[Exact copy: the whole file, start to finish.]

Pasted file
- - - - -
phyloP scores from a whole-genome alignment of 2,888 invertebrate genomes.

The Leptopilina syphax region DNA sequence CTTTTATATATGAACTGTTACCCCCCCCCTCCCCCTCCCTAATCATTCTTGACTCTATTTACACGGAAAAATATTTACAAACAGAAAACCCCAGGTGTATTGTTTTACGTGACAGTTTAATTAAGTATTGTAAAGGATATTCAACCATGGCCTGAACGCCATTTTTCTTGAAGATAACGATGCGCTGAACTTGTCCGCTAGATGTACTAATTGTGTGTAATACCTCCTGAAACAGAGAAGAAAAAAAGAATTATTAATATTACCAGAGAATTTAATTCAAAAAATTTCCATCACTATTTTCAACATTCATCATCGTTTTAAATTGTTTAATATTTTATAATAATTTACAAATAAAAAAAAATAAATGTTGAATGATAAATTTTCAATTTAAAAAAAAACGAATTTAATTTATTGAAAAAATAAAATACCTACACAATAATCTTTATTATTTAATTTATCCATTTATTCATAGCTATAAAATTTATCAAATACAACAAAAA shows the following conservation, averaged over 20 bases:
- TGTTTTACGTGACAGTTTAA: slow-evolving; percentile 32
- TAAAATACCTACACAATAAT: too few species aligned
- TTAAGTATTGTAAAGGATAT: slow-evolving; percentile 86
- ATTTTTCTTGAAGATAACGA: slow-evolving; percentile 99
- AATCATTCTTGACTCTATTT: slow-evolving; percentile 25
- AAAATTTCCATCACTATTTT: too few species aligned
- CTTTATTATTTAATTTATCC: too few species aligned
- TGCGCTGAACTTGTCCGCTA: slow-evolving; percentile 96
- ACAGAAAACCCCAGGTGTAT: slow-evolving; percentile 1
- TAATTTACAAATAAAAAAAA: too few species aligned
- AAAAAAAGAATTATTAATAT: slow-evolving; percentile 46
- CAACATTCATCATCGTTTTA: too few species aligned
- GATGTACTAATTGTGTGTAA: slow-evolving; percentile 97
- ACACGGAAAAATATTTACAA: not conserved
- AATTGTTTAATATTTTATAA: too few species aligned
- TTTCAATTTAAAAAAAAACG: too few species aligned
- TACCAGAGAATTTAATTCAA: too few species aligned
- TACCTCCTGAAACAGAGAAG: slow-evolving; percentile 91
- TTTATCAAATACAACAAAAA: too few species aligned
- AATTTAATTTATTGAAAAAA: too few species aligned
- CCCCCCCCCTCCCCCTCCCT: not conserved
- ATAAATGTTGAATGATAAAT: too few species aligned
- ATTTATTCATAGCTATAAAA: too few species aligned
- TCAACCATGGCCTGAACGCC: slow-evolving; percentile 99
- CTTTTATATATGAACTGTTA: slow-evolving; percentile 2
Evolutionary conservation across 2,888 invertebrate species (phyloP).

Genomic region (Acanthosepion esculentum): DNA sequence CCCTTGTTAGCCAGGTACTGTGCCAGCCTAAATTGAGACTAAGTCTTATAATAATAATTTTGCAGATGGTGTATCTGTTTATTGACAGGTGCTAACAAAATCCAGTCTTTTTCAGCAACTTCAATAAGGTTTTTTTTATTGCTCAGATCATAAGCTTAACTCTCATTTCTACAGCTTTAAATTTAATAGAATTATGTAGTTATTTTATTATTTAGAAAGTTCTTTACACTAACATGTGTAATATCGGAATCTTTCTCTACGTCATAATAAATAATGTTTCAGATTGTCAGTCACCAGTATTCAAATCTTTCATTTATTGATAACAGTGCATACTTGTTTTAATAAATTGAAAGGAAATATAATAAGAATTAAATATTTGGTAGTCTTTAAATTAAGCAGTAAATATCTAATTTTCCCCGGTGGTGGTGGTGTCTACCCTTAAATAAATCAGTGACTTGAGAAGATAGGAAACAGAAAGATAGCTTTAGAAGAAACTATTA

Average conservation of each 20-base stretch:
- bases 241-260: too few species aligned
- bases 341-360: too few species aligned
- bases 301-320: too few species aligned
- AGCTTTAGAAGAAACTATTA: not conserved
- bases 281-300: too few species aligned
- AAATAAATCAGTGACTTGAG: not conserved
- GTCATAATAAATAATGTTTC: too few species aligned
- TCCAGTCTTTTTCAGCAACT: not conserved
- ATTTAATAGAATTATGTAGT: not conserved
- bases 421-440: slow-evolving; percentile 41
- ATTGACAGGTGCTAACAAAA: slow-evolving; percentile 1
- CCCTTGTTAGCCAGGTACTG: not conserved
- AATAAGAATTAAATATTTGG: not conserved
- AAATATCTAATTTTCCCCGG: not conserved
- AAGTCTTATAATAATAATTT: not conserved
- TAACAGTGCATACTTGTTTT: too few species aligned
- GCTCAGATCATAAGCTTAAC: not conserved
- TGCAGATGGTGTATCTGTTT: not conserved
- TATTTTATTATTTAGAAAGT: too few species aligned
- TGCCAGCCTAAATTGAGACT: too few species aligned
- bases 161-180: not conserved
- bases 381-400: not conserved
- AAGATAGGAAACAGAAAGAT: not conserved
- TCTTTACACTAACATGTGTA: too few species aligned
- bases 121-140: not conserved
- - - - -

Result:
phyloP scores from a whole-genome alignment of 2,888 invertebrate genomes.

The Leptopilina syphax region DNA sequence CTTTTATATATGAACTGTTACCCCCCCCCTCCCCCTCCCTAATCATTCTTGACTCTATTTACACGGAAAAATATTTACAAACAGAAAACCCCAGGTGTATTGTTTTACGTGACAGTTTAATTAAGTATTGTAAAGGATATTCAACCATGGCCTGAACGCCATTTTTCTTGAAGATAACGATGCGCTGAACTTGTCCGCTAGATGTACTAATTGTGTGTAATACCTCCTGAAACAGAGAAGAAAAAAAGAATTATTAATATTACCAGAGAATTTAATTCAAAAAATTTCCATCACTATTTTCAACATTCATCATCGTTTTAAATTGTTTAATATTTTATAATAATTTACAAATAAAAAAAAATAAATGTTGAATGATAAATTTTCAATTTAAAAAAAAACGAATTTAATTTATTGAAAAAATAAAATACCTACACAATAATCTTTATTATTTAATTTATCCATTTATTCATAGCTATAAAATTTATCAAATACAACAAAAA shows the following conservation, averaged over 20 bases:
- TGTTTTACGTGACAGTTTAA: slow-evolving; percentile 32
- TAAAATACCTACACAATAAT: too few species aligned
- TTAAGTATTGTAAAGGATAT: slow-evolving; percentile 86
- ATTTTTCTTGAAGATAACGA: slow-evolving; percentile 99
- AATCATTCTTGACTCTATTT: slow-evolving; percentile 25
- AAAATTTCCATCACTATTTT: too few species aligned
- CTTTATTATTTAATTTATCC: too few species aligned
- TGCGCTGAACTTGTCCGCTA: slow-evolving; percentile 96
- ACAGAAAACCCCAGGTGTAT: slow-evolving; percentile 1
- TAATTTACAAATAAAAAAAA: too few species aligned
- AAAAAAAGAATTATTAATAT: slow-evolving; percentile 46
- CAACATTCATCATCGTTTTA: too few species aligned
- GATGTACTAATTGTGTGTAA: slow-evolving; percentile 97
- ACACGGAAAAATATTTACAA: not conserved
- AATTGTTTAATATTTTATAA: too few species aligned
- TTTCAATTTAAAAAAAAACG: too few species aligned
- TACCAGAGAATTTAATTCAA: too few species aligned
- TACCTCCTGAAACAGAGAAG: slow-evolving; percentile 91
- TTTATCAAATACAACAAAAA: too few species aligned
- AATTTAATTTATTGAAAAAA: too few species aligned
- CCCCCCCCCTCCCCCTCCCT: not conserved
- ATAAATGTTGAATGATAAAT: too few species aligned
- ATTTATTCATAGCTATAAAA: too few species aligned
- TCAACCATGGCCTGAACGCC: slow-evolving; percentile 99
- CTTTTATATATGAACTGTTA: slow-evolving; percentile 2
Evolutionary conservation across 2,888 invertebrate species (phyloP).

Genomic region (Acanthosepion esculentum): DNA sequence CCCTTGTTAGCCAGGTACTGTGCCAGCCTAAATTGAGACTAAGTCTTATAATAATAATTTTGCAGATGGTGTATCTGTTTATTGACAGGTGCTAACAAAATCCAGTCTTTTTCAGCAACTTCAATAAGGTTTTTTTTATTGCTCAGATCATAAGCTTAACTCTCATTTCTACAGCTTTAAATTTAATAGAATTATGTAGTTATTTTATTATTTAGAAAGTTCTTTACACTAACATGTGTAATATCGGAATCTTTCTCTACGTCATAATAAATAATGTTTCAGATTGTCAGTCACCAGTATTCAAATCTTTCATTTATTGATAACAGTGCATACTTGTTTTAATAAATTGAAAGGAAATATAATAAGAATTAAATATTTGGTAGTCTTTAAATTAAGCAGTAAATATCTAATTTTCCCCGGTGGTGGTGGTGTCTACCCTTAAATAAATCAGTGACTTGAGAAGATAGGAAACAGAAAGATAGCTTTAGAAGAAACTATTA

Average conservation of each 20-base stretch:
- bases 241-260: too few species aligned
- bases 341-360: too few species aligned
- bases 301-320: too few species aligned
- AGCTTTAGAAGAAACTATTA: not conserved
- bases 281-300: too few species aligned
- AAATAAATCAGTGACTTGAG: not conserved
- GTCATAATAAATAATGTTTC: too few species aligned
- TCCAGTCTTTTTCAGCAACT: not conserved
- ATTTAATAGAATTATGTAGT: not conserved
- bases 421-440: slow-evolving; percentile 41
- ATTGACAGGTGCTAACAAAA: slow-evolving; percentile 1
- CCCTTGTTAGCCAGGTACTG: not conserved
- AATAAGAATTAAATATTTGG: not conserved
- AAATATCTAATTTTCCCCGG: not conserved
- AAGTCTTATAATAATAATTT: not conserved
- TAACAGTGCATACTTGTTTT: too few species aligned
- GCTCAGATCATAAGCTTAAC: not conserved
- TGCAGATGGTGTATCTGTTT: not conserved
- TATTTTATTATTTAGAAAGT: too few species aligned
- TGCCAGCCTAAATTGAGACT: too few species aligned
- bases 161-180: not conserved
- bases 381-400: not conserved
- AAGATAGGAAACAGAAAGAT: not conserved
- TCTTTACACTAACATGTGTA: too few species aligned
- bases 121-140: not conserved